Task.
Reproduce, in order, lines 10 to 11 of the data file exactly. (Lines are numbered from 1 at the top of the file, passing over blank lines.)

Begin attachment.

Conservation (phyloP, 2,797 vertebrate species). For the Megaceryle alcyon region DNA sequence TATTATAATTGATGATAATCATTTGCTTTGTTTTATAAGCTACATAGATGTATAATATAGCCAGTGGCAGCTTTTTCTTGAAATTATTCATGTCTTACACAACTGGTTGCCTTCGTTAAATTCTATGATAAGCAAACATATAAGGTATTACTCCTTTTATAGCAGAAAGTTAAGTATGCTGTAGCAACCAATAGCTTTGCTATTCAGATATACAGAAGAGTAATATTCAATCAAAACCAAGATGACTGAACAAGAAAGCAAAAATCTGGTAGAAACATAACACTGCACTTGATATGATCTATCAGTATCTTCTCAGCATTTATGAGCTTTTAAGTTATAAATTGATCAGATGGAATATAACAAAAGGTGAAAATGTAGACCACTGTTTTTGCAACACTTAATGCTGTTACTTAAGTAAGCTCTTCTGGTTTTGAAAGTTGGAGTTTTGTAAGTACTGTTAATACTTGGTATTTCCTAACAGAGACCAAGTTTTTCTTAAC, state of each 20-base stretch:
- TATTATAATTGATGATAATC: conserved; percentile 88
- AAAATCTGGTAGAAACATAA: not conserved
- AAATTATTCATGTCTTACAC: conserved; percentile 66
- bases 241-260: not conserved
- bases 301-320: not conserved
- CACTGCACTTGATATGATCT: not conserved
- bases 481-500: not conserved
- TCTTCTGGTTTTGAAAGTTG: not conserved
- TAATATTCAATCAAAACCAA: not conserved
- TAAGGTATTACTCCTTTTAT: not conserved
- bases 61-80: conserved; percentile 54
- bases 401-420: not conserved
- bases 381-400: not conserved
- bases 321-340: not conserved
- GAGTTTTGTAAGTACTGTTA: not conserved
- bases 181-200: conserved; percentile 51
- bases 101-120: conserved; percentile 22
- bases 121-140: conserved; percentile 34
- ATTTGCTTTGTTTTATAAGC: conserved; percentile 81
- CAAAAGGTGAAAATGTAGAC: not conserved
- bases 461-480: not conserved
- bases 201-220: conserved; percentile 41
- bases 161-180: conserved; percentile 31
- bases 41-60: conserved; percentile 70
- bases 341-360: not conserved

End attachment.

- TAATATTCAATCAAAACCAA: not conserved
- TAAGGTATTACTCCTTTTAT: not conserved